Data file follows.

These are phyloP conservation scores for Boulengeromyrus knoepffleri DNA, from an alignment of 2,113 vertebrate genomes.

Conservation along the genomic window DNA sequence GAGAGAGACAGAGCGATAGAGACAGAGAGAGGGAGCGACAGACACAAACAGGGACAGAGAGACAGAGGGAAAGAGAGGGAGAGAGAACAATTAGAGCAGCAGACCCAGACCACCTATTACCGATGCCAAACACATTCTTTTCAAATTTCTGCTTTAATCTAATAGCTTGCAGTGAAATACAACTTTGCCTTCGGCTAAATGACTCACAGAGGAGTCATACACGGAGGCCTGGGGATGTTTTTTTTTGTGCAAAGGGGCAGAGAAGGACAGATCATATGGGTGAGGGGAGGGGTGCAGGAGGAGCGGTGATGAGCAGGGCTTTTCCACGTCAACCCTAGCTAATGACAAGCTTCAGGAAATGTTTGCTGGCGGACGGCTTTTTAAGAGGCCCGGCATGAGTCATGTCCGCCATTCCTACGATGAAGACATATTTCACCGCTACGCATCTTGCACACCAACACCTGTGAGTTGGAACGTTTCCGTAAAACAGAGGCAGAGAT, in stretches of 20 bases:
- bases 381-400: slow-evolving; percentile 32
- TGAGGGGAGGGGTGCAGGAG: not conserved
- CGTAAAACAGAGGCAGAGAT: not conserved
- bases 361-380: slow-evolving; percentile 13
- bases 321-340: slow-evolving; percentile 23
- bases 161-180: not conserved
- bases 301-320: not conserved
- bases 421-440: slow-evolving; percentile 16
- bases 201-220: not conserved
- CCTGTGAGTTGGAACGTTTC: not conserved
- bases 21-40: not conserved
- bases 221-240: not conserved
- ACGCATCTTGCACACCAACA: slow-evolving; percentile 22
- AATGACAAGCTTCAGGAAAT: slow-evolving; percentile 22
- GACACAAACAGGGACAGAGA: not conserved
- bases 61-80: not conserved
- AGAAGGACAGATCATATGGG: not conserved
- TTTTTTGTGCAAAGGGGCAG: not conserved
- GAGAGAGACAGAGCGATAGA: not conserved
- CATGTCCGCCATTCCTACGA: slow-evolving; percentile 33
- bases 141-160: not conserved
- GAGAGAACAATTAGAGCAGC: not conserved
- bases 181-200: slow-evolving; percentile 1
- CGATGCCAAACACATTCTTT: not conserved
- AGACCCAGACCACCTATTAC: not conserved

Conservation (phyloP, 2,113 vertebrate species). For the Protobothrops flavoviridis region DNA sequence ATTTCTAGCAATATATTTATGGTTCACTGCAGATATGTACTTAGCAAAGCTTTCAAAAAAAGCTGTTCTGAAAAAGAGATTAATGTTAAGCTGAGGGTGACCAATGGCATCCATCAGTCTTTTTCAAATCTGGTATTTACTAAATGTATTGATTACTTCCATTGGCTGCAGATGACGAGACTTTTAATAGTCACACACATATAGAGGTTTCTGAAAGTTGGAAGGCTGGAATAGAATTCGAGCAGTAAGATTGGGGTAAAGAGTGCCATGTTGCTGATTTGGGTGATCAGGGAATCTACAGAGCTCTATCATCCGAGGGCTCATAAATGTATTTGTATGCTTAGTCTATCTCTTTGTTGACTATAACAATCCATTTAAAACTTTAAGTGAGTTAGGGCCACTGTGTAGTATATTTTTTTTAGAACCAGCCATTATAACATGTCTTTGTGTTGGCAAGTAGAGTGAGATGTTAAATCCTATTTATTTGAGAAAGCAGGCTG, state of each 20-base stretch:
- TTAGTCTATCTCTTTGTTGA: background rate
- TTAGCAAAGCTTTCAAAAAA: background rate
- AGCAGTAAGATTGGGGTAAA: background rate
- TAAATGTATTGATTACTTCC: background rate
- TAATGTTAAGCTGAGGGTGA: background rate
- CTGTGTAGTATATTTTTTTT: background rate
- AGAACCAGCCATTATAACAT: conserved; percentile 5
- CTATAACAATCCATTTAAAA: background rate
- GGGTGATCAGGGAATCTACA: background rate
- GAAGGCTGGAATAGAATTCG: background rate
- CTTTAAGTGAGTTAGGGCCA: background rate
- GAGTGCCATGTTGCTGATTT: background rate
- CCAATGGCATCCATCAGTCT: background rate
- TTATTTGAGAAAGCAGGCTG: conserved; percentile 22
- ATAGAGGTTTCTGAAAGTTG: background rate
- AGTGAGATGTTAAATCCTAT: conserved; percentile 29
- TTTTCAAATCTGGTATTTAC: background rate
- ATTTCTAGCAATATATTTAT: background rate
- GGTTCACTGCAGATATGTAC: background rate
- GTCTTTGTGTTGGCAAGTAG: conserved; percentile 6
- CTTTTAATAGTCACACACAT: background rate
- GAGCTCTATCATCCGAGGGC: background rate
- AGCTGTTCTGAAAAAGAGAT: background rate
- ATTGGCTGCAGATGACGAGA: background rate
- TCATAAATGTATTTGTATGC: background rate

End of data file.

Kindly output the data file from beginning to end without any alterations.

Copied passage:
These are phyloP conservation scores for Boulengeromyrus knoepffleri DNA, from an alignment of 2,113 vertebrate genomes.

Conservation along the genomic window DNA sequence GAGAGAGACAGAGCGATAGAGACAGAGAGAGGGAGCGACAGACACAAACAGGGACAGAGAGACAGAGGGAAAGAGAGGGAGAGAGAACAATTAGAGCAGCAGACCCAGACCACCTATTACCGATGCCAAACACATTCTTTTCAAATTTCTGCTTTAATCTAATAGCTTGCAGTGAAATACAACTTTGCCTTCGGCTAAATGACTCACAGAGGAGTCATACACGGAGGCCTGGGGATGTTTTTTTTTGTGCAAAGGGGCAGAGAAGGACAGATCATATGGGTGAGGGGAGGGGTGCAGGAGGAGCGGTGATGAGCAGGGCTTTTCCACGTCAACCCTAGCTAATGACAAGCTTCAGGAAATGTTTGCTGGCGGACGGCTTTTTAAGAGGCCCGGCATGAGTCATGTCCGCCATTCCTACGATGAAGACATATTTCACCGCTACGCATCTTGCACACCAACACCTGTGAGTTGGAACGTTTCCGTAAAACAGAGGCAGAGAT, in stretches of 20 bases:
- bases 381-400: slow-evolving; percentile 32
- TGAGGGGAGGGGTGCAGGAG: not conserved
- CGTAAAACAGAGGCAGAGAT: not conserved
- bases 361-380: slow-evolving; percentile 13
- bases 321-340: slow-evolving; percentile 23
- bases 161-180: not conserved
- bases 301-320: not conserved
- bases 421-440: slow-evolving; percentile 16
- bases 201-220: not conserved
- CCTGTGAGTTGGAACGTTTC: not conserved
- bases 21-40: not conserved
- bases 221-240: not conserved
- ACGCATCTTGCACACCAACA: slow-evolving; percentile 22
- AATGACAAGCTTCAGGAAAT: slow-evolving; percentile 22
- GACACAAACAGGGACAGAGA: not conserved
- bases 61-80: not conserved
- AGAAGGACAGATCATATGGG: not conserved
- TTTTTTGTGCAAAGGGGCAG: not conserved
- GAGAGAGACAGAGCGATAGA: not conserved
- CATGTCCGCCATTCCTACGA: slow-evolving; percentile 33
- bases 141-160: not conserved
- GAGAGAACAATTAGAGCAGC: not conserved
- bases 181-200: slow-evolving; percentile 1
- CGATGCCAAACACATTCTTT: not conserved
- AGACCCAGACCACCTATTAC: not conserved

Conservation (phyloP, 2,113 vertebrate species). For the Protobothrops flavoviridis region DNA sequence ATTTCTAGCAATATATTTATGGTTCACTGCAGATATGTACTTAGCAAAGCTTTCAAAAAAAGCTGTTCTGAAAAAGAGATTAATGTTAAGCTGAGGGTGACCAATGGCATCCATCAGTCTTTTTCAAATCTGGTATTTACTAAATGTATTGATTACTTCCATTGGCTGCAGATGACGAGACTTTTAATAGTCACACACATATAGAGGTTTCTGAAAGTTGGAAGGCTGGAATAGAATTCGAGCAGTAAGATTGGGGTAAAGAGTGCCATGTTGCTGATTTGGGTGATCAGGGAATCTACAGAGCTCTATCATCCGAGGGCTCATAAATGTATTTGTATGCTTAGTCTATCTCTTTGTTGACTATAACAATCCATTTAAAACTTTAAGTGAGTTAGGGCCACTGTGTAGTATATTTTTTTTAGAACCAGCCATTATAACATGTCTTTGTGTTGGCAAGTAGAGTGAGATGTTAAATCCTATTTATTTGAGAAAGCAGGCTG, state of each 20-base stretch:
- TTAGTCTATCTCTTTGTTGA: background rate
- TTAGCAAAGCTTTCAAAAAA: background rate
- AGCAGTAAGATTGGGGTAAA: background rate
- TAAATGTATTGATTACTTCC: background rate
- TAATGTTAAGCTGAGGGTGA: background rate
- CTGTGTAGTATATTTTTTTT: background rate
- AGAACCAGCCATTATAACAT: conserved; percentile 5
- CTATAACAATCCATTTAAAA: background rate
- GGGTGATCAGGGAATCTACA: background rate
- GAAGGCTGGAATAGAATTCG: background rate
- CTTTAAGTGAGTTAGGGCCA: background rate
- GAGTGCCATGTTGCTGATTT: background rate
- CCAATGGCATCCATCAGTCT: background rate
- TTATTTGAGAAAGCAGGCTG: conserved; percentile 22
- ATAGAGGTTTCTGAAAGTTG: background rate
- AGTGAGATGTTAAATCCTAT: conserved; percentile 29
- TTTTCAAATCTGGTATTTAC: background rate
- ATTTCTAGCAATATATTTAT: background rate
- GGTTCACTGCAGATATGTAC: background rate
- GTCTTTGTGTTGGCAAGTAG: conserved; percentile 6
- CTTTTAATAGTCACACACAT: background rate
- GAGCTCTATCATCCGAGGGC: background rate
- AGCTGTTCTGAAAAAGAGAT: background rate
- ATTGGCTGCAGATGACGAGA: background rate
- TCATAAATGTATTTGTATGC: background rate